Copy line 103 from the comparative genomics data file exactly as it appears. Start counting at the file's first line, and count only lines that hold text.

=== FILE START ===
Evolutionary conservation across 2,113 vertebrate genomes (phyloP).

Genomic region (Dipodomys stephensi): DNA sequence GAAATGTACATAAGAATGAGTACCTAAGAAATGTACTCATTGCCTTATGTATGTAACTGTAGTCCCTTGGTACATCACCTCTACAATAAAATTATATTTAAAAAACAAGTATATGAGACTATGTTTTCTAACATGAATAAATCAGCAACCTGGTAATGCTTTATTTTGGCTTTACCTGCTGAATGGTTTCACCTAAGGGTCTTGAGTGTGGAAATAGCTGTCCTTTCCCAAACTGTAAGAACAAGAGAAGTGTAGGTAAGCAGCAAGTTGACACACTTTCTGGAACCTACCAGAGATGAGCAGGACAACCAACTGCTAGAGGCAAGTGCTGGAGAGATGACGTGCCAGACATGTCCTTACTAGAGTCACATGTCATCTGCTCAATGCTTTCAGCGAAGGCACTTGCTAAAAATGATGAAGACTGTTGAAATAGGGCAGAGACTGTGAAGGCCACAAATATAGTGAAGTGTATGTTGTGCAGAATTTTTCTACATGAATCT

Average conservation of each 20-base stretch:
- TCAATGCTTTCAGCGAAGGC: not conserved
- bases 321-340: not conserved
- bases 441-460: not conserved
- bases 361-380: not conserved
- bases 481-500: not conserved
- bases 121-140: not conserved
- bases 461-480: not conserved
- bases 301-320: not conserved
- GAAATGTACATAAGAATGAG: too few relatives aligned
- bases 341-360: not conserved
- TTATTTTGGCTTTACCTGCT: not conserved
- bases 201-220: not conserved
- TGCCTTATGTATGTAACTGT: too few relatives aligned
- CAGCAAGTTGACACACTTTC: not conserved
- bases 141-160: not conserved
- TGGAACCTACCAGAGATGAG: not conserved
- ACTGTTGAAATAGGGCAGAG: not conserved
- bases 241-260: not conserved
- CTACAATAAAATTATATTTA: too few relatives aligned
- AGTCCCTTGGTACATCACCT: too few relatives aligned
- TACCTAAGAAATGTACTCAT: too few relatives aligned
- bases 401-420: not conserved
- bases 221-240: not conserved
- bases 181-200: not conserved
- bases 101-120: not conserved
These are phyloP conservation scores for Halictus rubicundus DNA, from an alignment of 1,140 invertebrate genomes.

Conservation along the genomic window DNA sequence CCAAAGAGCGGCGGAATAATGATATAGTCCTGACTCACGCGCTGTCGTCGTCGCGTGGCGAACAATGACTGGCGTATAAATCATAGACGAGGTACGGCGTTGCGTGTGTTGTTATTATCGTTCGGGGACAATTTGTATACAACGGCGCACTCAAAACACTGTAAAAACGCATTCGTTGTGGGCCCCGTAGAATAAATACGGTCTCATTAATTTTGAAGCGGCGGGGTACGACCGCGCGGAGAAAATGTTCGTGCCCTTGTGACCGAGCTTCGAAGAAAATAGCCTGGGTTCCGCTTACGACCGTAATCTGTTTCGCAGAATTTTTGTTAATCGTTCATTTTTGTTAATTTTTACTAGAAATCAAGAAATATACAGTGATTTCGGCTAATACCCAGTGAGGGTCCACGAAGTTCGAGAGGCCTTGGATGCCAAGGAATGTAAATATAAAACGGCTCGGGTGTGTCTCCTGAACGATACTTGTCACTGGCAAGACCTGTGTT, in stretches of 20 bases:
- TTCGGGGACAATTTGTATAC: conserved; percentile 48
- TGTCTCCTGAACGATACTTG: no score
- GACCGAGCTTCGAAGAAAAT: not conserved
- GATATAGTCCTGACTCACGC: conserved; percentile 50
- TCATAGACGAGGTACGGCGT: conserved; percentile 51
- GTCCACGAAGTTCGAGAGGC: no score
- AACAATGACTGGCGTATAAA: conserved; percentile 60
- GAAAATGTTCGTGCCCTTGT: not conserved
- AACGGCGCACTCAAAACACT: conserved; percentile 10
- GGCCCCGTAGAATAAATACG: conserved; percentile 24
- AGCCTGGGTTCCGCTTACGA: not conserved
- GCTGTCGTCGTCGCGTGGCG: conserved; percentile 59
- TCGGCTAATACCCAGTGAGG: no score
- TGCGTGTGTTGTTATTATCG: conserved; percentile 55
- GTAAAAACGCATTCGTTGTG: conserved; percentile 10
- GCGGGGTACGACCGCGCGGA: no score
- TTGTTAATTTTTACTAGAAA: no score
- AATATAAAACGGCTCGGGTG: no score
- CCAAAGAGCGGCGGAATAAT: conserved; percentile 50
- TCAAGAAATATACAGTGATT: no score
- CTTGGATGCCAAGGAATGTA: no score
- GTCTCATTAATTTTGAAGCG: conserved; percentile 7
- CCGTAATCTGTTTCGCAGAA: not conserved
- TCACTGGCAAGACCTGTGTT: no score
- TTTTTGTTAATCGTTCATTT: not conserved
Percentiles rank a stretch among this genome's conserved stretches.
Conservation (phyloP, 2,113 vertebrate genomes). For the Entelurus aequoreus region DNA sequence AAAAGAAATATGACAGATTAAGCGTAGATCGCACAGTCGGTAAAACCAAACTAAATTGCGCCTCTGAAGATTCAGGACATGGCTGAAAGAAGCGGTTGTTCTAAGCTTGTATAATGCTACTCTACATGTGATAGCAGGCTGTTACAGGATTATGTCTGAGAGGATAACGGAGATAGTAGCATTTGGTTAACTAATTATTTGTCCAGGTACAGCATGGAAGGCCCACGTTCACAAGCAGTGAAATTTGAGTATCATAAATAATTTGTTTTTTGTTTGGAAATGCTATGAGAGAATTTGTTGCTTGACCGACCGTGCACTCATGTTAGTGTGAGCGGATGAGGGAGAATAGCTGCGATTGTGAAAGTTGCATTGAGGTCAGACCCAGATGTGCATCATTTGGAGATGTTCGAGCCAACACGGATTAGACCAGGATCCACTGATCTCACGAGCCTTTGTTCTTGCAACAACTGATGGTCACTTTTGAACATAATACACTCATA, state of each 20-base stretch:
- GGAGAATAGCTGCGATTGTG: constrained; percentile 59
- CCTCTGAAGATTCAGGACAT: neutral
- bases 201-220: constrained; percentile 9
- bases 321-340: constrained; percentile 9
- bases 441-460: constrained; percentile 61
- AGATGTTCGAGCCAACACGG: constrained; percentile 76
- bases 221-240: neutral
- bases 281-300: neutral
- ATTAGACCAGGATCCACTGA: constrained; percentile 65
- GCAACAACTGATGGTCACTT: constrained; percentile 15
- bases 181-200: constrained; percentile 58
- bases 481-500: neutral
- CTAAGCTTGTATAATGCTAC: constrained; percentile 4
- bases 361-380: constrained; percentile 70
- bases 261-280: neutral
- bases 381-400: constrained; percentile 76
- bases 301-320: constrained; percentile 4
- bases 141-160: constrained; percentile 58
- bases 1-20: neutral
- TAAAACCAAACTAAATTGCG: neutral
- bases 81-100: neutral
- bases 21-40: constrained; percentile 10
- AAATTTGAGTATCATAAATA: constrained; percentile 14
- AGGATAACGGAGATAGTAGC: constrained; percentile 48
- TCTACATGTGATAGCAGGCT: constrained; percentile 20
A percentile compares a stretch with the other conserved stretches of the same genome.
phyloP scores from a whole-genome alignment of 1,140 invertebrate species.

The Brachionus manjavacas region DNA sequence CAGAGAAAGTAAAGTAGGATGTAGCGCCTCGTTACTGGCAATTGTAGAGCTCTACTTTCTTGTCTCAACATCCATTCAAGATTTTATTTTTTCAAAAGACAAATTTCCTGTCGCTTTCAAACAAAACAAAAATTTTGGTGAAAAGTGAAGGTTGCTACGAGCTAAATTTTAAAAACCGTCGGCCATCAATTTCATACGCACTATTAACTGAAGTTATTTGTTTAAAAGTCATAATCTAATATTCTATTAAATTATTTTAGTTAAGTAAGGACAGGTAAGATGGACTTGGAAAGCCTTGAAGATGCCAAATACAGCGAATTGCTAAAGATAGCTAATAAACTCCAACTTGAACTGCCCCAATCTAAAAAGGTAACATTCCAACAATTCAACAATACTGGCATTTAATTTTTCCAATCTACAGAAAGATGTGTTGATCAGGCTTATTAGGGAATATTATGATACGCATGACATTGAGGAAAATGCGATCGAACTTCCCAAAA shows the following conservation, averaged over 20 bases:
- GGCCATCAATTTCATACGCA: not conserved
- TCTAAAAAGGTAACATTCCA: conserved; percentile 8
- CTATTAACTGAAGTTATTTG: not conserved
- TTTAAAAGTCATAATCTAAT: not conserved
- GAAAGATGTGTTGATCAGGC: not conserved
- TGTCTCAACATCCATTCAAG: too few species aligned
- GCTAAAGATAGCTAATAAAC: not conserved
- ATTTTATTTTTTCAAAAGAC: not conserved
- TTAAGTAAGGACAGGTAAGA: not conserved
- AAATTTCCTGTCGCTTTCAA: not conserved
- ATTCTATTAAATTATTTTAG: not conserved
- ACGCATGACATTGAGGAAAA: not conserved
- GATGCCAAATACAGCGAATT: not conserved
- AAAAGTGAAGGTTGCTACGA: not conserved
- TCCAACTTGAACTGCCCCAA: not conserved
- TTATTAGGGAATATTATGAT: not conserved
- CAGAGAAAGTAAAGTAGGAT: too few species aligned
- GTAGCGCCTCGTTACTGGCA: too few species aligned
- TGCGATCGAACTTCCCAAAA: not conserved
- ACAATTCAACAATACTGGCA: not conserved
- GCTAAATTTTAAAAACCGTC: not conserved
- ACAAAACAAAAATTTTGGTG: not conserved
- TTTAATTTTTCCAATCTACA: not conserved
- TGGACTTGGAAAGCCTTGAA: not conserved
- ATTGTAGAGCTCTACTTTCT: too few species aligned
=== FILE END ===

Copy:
- GTAGCGCCTCGTTACTGGCA: too few species aligned